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What is the function of EDTA in DNA extraction?

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2012-08-09 18:11:09
2012-08-09 18:11:09

EDTA is a chelating agent and has great affinity with matel ions and Mg-ion present in DNase as a cofactor and responsible for DNase action that degrade the DNA,here EDTA bind with Mg-ion and nullyfy the action of DNase.

The nuclear envelope normally protects the DNA from digestion by nucleases. Nuclear envelope is the membrane that surrounds the nucleus and prevents the exposure of its contents such as the DNA to the contents of cytoplasm. In the process of DNA extraction, we need to break down the nuclear envelope in order to access the DNA. This would expose the DNA to nucleases and if we don't deactivate these enzymes, they will cut and damage the DNA. Nucleases need divalent cations such as Mg2+ to function. In order to deactivate these enzymes we use EDTA which stands for Ethylenediaminetetraacetic acid to our sample tissue. EDTA has four carboxyl groups ( -COOH). In the alkaline condition of the buffer, EDTA becomes negatively charged. The EDTA ions then form covalent bonds with the divalent cations and prevent them from reacting with nucleases. As a result, the enzymes are deactivated and will no longer cause a threat to the DNA.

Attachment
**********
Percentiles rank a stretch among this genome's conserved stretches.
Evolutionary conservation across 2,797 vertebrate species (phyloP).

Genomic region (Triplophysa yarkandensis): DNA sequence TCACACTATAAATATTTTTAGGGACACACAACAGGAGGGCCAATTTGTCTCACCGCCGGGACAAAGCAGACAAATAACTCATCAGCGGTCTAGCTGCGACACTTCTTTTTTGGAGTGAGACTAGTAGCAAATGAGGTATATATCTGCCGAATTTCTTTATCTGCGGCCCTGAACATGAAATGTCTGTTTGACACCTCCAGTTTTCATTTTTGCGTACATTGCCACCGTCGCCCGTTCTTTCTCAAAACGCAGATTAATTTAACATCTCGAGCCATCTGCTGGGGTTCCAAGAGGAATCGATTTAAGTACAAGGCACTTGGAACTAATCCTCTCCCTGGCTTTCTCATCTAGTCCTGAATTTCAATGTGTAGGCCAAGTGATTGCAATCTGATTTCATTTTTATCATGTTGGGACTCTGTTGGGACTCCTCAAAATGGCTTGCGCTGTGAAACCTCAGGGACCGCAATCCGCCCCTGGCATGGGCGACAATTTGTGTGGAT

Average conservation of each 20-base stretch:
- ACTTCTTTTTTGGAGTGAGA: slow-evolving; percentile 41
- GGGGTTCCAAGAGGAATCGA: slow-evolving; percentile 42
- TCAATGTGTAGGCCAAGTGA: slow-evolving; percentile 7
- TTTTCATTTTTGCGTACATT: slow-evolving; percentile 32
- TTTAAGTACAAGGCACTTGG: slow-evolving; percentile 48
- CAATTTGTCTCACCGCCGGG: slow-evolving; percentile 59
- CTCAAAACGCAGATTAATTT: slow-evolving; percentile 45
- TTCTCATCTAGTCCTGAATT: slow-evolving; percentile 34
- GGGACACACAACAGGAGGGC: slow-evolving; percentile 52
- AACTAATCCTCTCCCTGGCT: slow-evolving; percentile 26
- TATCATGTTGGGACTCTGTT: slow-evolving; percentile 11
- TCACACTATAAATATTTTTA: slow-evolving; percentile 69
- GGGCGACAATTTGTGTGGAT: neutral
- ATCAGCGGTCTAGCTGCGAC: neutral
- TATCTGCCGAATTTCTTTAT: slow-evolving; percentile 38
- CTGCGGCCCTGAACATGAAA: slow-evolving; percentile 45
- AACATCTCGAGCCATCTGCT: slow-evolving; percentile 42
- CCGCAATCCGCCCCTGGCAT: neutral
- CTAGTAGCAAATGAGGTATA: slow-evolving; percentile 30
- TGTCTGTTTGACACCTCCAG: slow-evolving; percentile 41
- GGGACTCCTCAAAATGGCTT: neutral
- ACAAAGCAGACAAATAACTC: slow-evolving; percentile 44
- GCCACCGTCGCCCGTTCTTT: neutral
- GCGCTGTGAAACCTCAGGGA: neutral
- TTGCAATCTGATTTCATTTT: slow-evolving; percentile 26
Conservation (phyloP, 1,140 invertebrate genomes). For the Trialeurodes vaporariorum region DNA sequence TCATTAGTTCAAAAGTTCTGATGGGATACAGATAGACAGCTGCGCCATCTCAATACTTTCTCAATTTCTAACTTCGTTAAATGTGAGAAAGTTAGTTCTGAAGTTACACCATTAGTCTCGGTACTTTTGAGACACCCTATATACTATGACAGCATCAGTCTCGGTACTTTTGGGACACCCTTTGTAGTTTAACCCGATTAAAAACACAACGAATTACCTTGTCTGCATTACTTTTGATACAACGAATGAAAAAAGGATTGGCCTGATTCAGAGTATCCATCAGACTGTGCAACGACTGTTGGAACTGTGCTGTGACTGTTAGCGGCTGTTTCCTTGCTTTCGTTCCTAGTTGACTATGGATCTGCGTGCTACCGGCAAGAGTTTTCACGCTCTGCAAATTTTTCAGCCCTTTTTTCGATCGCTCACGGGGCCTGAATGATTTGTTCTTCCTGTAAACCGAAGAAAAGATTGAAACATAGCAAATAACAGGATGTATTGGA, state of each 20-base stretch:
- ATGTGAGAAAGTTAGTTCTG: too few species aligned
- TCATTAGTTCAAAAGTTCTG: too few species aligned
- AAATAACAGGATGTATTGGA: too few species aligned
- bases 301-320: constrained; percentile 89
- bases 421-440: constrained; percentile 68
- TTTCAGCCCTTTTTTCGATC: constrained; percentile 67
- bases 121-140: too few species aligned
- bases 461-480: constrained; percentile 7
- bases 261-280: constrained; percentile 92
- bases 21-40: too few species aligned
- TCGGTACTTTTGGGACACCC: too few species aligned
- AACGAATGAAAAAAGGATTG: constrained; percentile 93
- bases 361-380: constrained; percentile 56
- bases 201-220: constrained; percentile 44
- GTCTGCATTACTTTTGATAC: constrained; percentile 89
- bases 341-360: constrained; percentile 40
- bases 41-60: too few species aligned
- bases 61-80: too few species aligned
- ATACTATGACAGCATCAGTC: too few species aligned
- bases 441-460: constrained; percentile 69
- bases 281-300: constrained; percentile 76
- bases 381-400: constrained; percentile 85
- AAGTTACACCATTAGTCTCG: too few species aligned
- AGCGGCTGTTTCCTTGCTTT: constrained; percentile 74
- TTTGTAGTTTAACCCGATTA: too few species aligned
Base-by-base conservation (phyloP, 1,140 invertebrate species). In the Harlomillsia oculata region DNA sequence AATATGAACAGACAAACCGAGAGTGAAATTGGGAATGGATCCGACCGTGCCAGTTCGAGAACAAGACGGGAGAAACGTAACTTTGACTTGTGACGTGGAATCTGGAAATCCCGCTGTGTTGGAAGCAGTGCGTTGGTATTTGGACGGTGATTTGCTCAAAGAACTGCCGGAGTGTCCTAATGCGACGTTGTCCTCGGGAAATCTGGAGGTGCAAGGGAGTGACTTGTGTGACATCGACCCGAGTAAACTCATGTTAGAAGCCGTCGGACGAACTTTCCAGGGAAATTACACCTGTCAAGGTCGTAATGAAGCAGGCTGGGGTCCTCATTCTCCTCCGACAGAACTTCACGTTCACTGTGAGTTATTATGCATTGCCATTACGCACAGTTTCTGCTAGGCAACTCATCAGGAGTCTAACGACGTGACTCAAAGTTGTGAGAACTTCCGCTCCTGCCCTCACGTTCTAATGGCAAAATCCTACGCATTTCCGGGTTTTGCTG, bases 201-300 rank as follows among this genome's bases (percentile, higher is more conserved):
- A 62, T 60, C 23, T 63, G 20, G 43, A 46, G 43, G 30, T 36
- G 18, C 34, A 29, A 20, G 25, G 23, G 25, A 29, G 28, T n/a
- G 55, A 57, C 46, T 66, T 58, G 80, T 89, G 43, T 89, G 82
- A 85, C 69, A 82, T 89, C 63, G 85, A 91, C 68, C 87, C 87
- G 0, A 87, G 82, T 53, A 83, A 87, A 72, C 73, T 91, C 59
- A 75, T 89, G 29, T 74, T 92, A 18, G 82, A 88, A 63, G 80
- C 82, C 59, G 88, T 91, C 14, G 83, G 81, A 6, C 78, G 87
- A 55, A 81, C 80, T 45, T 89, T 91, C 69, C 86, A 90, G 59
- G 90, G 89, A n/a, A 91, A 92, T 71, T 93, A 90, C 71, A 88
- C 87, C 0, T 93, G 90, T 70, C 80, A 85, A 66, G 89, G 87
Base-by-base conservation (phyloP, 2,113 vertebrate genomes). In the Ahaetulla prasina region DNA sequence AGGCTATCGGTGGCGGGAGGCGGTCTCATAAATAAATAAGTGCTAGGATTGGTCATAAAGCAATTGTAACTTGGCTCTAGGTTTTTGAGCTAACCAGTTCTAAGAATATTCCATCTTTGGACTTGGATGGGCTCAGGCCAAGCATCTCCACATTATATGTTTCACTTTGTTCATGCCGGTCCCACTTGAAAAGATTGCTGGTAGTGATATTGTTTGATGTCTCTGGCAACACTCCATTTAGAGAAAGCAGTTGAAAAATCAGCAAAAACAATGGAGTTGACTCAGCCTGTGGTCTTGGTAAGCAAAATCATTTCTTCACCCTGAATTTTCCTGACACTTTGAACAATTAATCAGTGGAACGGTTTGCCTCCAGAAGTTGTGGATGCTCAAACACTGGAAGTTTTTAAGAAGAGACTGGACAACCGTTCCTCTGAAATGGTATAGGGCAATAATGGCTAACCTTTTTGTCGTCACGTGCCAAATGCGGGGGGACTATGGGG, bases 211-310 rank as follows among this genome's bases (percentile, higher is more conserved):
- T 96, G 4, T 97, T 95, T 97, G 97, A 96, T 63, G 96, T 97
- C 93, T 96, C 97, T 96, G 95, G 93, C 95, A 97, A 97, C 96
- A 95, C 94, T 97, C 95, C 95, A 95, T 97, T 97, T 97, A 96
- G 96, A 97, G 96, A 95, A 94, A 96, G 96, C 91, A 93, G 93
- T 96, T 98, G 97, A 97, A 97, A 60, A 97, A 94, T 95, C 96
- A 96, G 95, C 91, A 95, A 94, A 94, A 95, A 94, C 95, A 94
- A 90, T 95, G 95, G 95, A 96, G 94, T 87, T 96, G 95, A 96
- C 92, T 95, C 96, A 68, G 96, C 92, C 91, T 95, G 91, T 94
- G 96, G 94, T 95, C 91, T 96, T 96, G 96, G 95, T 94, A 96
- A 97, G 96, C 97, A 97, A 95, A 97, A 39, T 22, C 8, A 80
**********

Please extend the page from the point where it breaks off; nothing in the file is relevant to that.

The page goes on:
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Its purpose is to isolate DNA from a protein mixture.

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it interacts with the lipopolysaccharides found in the outer membrane. by this it is helping the work of EDTA. this will cause cell lysis

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Buffer is used to maintain pH in any process. In DNA extraction EDTA used as a chelating agent at pH8. This ensure the isolation process pure, since chelating agent inactivate the contaminating DNAses.

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TE stands for Tris and EDTA. The Tris buffers the water to prevent acid hydrolysis of the DNA/RNA. The EDTA chelates divalent cations that can assist in the degradation of RNA.


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